After Gov. Dayton vetoed the Republicans’ tax conformity bill and the Republicans’ spending bill, Gov. Dayton had little choice but to sign the bonding bill. Despite having reservations, Gov. Dayton signed the bill this morning. While signing the bill, Gov. Dayton said “I am signing this bill, despite my objections, because areas throughout Minnesota need the projects and the jobs which it will provide. However, the GOP majorities set an arbitrary, ill-founded and woefully inadequate limit to the total size of the bill.”

Gov. Dayton is the worst governor in Minnesota history. He’s negotiated in bad faith. He’s been asleep at the switch while he’s supposed to have been running the government. In this post, Kristine Sunberg testified “In my case, my father’s body laid in his room for seven days without the facility doing a wellness check.” Gov. Dayton’s investigation ruled that this was the caregivers’ fault. Gov. Dayton’s investigators weren’t blamed for not investigating this abuse. The chief of staff for Gov. Dayton’s Commissioner of Human Service was notified in 2017 about rampant fraud in the child care system:

According to Stillman, he alerted a number of people in DHS, including the Commissioner’s Chief of Staff, with the following message: “Significant amount of these defrauded dollars are being sent overseas to countries and organizations connected to entities known to fund terrorists and terrorism.”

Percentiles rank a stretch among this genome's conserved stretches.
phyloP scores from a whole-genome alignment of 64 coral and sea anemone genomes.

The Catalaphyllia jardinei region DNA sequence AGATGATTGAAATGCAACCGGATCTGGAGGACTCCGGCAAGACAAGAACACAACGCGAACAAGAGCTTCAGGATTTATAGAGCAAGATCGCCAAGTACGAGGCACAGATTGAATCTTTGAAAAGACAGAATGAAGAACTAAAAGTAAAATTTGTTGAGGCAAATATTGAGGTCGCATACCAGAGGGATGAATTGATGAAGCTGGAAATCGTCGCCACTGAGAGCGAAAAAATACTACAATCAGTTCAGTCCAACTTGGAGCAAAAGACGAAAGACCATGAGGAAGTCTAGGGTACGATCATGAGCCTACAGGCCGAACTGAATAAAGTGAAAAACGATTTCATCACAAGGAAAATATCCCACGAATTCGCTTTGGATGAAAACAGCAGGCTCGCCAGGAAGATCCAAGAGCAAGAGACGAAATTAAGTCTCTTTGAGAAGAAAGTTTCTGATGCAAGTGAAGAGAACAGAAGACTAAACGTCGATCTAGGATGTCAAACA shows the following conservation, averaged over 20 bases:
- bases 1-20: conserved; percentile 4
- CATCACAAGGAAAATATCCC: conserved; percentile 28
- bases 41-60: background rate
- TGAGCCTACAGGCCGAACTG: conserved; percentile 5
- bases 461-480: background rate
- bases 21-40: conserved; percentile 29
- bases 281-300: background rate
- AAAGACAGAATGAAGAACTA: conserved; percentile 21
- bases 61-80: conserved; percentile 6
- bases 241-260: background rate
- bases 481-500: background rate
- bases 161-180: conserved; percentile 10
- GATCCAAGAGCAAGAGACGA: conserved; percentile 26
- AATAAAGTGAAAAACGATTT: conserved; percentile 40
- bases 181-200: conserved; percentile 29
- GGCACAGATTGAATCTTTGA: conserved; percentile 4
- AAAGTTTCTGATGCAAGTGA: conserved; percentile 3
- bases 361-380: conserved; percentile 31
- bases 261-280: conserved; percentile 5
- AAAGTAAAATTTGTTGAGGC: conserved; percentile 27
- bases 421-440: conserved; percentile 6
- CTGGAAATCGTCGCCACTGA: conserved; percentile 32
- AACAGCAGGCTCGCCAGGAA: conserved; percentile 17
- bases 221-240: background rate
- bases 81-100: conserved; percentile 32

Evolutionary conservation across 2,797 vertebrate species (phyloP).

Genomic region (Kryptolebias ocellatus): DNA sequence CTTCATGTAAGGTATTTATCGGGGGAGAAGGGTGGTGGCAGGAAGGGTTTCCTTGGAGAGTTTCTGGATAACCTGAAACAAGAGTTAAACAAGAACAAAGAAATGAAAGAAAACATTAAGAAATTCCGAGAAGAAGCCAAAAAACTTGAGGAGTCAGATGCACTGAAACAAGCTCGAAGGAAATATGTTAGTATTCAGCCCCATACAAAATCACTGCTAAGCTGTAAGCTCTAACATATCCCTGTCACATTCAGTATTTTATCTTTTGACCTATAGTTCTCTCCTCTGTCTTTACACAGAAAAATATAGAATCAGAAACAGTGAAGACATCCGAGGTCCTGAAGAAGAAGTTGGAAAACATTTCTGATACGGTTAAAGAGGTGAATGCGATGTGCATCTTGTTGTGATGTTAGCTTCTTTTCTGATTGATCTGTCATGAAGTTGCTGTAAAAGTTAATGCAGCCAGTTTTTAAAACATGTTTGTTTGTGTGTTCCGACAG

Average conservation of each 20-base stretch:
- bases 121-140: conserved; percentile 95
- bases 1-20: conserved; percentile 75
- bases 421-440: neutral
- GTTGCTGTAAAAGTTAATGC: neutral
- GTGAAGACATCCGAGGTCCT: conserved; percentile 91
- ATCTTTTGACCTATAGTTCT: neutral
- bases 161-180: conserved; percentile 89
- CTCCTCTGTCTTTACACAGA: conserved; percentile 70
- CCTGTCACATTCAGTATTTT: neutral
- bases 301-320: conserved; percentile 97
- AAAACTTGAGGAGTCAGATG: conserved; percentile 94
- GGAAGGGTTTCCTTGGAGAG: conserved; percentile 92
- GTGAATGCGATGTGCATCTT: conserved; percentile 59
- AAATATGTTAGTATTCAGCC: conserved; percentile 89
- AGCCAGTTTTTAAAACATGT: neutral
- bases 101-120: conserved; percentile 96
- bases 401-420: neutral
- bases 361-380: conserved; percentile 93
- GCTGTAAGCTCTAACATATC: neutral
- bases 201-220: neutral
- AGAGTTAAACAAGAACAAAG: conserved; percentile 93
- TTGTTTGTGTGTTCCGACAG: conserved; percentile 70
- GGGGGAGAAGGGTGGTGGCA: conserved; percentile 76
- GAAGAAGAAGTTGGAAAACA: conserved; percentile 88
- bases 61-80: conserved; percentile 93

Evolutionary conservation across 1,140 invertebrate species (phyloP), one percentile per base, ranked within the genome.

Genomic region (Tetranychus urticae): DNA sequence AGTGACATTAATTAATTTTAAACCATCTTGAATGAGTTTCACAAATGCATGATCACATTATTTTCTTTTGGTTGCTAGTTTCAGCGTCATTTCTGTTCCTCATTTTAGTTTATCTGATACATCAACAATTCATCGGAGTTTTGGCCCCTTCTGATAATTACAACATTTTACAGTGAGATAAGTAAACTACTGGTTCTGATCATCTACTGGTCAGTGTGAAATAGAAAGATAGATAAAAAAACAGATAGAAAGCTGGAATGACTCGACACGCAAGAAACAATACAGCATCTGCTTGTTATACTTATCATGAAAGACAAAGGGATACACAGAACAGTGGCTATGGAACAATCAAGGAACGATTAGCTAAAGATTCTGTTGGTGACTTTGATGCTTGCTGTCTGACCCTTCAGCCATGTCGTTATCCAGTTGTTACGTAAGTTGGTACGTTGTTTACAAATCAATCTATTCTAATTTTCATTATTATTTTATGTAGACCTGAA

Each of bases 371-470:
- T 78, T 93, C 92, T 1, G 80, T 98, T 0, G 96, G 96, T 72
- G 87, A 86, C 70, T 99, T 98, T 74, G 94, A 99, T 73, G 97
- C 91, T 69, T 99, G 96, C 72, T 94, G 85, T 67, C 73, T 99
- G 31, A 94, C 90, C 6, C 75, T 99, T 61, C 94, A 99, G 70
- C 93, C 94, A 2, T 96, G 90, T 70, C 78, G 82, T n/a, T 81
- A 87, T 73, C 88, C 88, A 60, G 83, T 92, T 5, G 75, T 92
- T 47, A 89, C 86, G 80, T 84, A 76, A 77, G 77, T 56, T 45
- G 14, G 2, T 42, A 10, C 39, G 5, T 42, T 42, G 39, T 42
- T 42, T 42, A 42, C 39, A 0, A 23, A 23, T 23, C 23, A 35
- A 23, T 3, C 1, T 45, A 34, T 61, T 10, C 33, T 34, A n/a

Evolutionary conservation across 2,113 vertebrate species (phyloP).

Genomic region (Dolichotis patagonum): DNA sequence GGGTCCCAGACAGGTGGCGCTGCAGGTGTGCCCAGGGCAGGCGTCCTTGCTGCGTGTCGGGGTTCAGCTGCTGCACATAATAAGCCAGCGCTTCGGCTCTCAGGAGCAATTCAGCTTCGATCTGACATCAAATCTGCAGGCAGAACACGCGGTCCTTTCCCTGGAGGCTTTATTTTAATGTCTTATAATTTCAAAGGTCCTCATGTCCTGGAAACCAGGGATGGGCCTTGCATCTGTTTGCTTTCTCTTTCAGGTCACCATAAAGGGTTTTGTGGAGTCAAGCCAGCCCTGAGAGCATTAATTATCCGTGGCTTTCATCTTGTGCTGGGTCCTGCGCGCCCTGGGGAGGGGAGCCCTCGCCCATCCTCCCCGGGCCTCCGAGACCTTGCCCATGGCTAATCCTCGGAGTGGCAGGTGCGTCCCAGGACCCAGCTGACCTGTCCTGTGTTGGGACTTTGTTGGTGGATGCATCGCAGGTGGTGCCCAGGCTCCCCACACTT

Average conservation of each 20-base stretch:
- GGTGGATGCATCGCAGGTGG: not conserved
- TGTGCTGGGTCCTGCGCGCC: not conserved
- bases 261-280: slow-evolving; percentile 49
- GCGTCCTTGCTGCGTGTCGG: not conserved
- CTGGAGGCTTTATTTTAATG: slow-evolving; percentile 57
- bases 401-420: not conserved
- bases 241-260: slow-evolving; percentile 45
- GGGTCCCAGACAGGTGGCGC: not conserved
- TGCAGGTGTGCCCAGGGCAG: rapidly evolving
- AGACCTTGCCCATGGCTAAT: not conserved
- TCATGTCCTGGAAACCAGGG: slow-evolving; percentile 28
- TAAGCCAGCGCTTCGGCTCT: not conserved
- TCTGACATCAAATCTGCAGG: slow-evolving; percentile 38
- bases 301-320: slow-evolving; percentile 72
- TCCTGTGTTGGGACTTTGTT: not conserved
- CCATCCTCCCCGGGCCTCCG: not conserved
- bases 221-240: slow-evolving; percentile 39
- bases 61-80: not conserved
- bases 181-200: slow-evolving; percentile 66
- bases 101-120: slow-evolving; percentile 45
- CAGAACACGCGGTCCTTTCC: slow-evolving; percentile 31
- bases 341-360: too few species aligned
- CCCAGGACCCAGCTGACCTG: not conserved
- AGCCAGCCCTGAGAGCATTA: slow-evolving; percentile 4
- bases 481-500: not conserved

Gov. Asleep at the Switch, aka Gov. Dayton, is the last person I’d accept analysis from. He’s repeatedly proven himself to be willing to negotiate in bad faith, the most recent time being the last weekend of the 2018 session. BTW, the first time Gov. Dayton negotiated in bad faith was when he shut down the government in July of 2011.

That means that Gov. Dayton’s legacy includes the fact that he started his career by reneging on a promise and that he finished it by negotiating in bad faith. In between, Gov. Dayton’s career is filled with incompetence. If that doesn’t describe the worst governor in Minnesota history, nothing does.

Leave a Reply